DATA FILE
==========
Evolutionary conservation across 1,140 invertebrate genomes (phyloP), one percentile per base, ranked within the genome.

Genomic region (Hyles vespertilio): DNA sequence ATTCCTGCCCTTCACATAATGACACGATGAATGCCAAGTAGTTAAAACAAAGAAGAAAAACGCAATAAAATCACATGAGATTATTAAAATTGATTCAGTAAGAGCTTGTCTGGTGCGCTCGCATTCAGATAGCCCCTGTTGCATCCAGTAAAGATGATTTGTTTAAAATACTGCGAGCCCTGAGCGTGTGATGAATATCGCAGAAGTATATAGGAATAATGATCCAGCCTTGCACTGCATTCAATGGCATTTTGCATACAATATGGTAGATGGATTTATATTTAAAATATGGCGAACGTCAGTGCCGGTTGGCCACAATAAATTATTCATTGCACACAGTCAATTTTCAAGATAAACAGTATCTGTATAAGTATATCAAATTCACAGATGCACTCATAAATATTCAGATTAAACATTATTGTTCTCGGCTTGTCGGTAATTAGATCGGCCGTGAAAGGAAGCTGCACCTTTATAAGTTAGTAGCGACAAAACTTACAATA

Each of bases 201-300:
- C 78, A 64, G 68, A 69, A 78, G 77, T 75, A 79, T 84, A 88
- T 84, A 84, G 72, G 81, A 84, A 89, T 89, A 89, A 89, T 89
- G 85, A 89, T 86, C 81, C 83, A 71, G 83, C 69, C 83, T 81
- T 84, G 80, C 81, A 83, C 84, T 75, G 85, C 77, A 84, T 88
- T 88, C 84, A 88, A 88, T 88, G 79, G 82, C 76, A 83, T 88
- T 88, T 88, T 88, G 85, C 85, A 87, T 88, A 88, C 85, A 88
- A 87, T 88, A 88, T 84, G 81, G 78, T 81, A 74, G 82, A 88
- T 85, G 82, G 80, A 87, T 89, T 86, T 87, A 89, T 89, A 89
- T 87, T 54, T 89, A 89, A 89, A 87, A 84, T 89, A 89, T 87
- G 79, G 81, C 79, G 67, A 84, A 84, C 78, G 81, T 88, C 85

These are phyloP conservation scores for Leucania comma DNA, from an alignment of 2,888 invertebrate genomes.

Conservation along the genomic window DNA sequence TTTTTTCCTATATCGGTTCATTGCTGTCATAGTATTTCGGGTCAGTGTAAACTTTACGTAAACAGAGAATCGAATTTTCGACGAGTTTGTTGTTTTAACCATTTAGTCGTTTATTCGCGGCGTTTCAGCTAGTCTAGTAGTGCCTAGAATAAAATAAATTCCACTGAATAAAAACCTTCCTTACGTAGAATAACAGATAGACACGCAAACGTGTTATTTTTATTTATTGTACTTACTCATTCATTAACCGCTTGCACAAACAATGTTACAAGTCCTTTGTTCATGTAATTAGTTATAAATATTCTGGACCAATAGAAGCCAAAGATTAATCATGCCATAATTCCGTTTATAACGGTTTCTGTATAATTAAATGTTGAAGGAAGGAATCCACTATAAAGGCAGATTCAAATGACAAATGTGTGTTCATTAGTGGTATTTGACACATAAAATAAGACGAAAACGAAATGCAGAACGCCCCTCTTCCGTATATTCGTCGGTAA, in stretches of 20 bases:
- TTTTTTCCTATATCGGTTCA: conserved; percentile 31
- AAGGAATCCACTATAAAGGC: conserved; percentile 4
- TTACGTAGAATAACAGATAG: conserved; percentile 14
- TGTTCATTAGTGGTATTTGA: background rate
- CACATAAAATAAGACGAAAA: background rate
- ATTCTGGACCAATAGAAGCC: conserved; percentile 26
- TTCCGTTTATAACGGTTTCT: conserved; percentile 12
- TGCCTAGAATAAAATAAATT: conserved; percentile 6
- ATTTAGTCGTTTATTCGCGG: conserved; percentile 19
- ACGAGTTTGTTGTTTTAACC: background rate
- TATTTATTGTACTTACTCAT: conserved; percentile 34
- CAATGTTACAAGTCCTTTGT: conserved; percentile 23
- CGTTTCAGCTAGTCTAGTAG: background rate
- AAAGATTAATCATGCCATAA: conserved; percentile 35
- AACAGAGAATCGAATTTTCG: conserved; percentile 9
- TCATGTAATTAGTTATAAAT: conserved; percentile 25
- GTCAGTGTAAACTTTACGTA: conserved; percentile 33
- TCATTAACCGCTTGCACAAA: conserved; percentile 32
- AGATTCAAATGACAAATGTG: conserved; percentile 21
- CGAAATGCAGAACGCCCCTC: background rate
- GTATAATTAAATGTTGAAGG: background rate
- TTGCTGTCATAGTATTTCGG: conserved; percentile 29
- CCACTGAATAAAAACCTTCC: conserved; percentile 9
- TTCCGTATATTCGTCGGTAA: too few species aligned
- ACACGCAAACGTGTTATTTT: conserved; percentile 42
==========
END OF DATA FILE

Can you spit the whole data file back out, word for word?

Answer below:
Evolutionary conservation across 1,140 invertebrate genomes (phyloP), one percentile per base, ranked within the genome.

Genomic region (Hyles vespertilio): DNA sequence ATTCCTGCCCTTCACATAATGACACGATGAATGCCAAGTAGTTAAAACAAAGAAGAAAAACGCAATAAAATCACATGAGATTATTAAAATTGATTCAGTAAGAGCTTGTCTGGTGCGCTCGCATTCAGATAGCCCCTGTTGCATCCAGTAAAGATGATTTGTTTAAAATACTGCGAGCCCTGAGCGTGTGATGAATATCGCAGAAGTATATAGGAATAATGATCCAGCCTTGCACTGCATTCAATGGCATTTTGCATACAATATGGTAGATGGATTTATATTTAAAATATGGCGAACGTCAGTGCCGGTTGGCCACAATAAATTATTCATTGCACACAGTCAATTTTCAAGATAAACAGTATCTGTATAAGTATATCAAATTCACAGATGCACTCATAAATATTCAGATTAAACATTATTGTTCTCGGCTTGTCGGTAATTAGATCGGCCGTGAAAGGAAGCTGCACCTTTATAAGTTAGTAGCGACAAAACTTACAATA

Each of bases 201-300:
- C 78, A 64, G 68, A 69, A 78, G 77, T 75, A 79, T 84, A 88
- T 84, A 84, G 72, G 81, A 84, A 89, T 89, A 89, A 89, T 89
- G 85, A 89, T 86, C 81, C 83, A 71, G 83, C 69, C 83, T 81
- T 84, G 80, C 81, A 83, C 84, T 75, G 85, C 77, A 84, T 88
- T 88, C 84, A 88, A 88, T 88, G 79, G 82, C 76, A 83, T 88
- T 88, T 88, T 88, G 85, C 85, A 87, T 88, A 88, C 85, A 88
- A 87, T 88, A 88, T 84, G 81, G 78, T 81, A 74, G 82, A 88
- T 85, G 82, G 80, A 87, T 89, T 86, T 87, A 89, T 89, A 89
- T 87, T 54, T 89, A 89, A 89, A 87, A 84, T 89, A 89, T 87
- G 79, G 81, C 79, G 67, A 84, A 84, C 78, G 81, T 88, C 85

These are phyloP conservation scores for Leucania comma DNA, from an alignment of 2,888 invertebrate genomes.

Conservation along the genomic window DNA sequence TTTTTTCCTATATCGGTTCATTGCTGTCATAGTATTTCGGGTCAGTGTAAACTTTACGTAAACAGAGAATCGAATTTTCGACGAGTTTGTTGTTTTAACCATTTAGTCGTTTATTCGCGGCGTTTCAGCTAGTCTAGTAGTGCCTAGAATAAAATAAATTCCACTGAATAAAAACCTTCCTTACGTAGAATAACAGATAGACACGCAAACGTGTTATTTTTATTTATTGTACTTACTCATTCATTAACCGCTTGCACAAACAATGTTACAAGTCCTTTGTTCATGTAATTAGTTATAAATATTCTGGACCAATAGAAGCCAAAGATTAATCATGCCATAATTCCGTTTATAACGGTTTCTGTATAATTAAATGTTGAAGGAAGGAATCCACTATAAAGGCAGATTCAAATGACAAATGTGTGTTCATTAGTGGTATTTGACACATAAAATAAGACGAAAACGAAATGCAGAACGCCCCTCTTCCGTATATTCGTCGGTAA, in stretches of 20 bases:
- TTTTTTCCTATATCGGTTCA: conserved; percentile 31
- AAGGAATCCACTATAAAGGC: conserved; percentile 4
- TTACGTAGAATAACAGATAG: conserved; percentile 14
- TGTTCATTAGTGGTATTTGA: background rate
- CACATAAAATAAGACGAAAA: background rate
- ATTCTGGACCAATAGAAGCC: conserved; percentile 26
- TTCCGTTTATAACGGTTTCT: conserved; percentile 12
- TGCCTAGAATAAAATAAATT: conserved; percentile 6
- ATTTAGTCGTTTATTCGCGG: conserved; percentile 19
- ACGAGTTTGTTGTTTTAACC: background rate
- TATTTATTGTACTTACTCAT: conserved; percentile 34
- CAATGTTACAAGTCCTTTGT: conserved; percentile 23
- CGTTTCAGCTAGTCTAGTAG: background rate
- AAAGATTAATCATGCCATAA: conserved; percentile 35
- AACAGAGAATCGAATTTTCG: conserved; percentile 9
- TCATGTAATTAGTTATAAAT: conserved; percentile 25
- GTCAGTGTAAACTTTACGTA: conserved; percentile 33
- TCATTAACCGCTTGCACAAA: conserved; percentile 32
- AGATTCAAATGACAAATGTG: conserved; percentile 21
- CGAAATGCAGAACGCCCCTC: background rate
- GTATAATTAAATGTTGAAGG: background rate
- TTGCTGTCATAGTATTTCGG: conserved; percentile 29
- CCACTGAATAAAAACCTTCC: conserved; percentile 9
- TTCCGTATATTCGTCGGTAA: too few species aligned
- ACACGCAAACGTGTTATTTT: conserved; percentile 42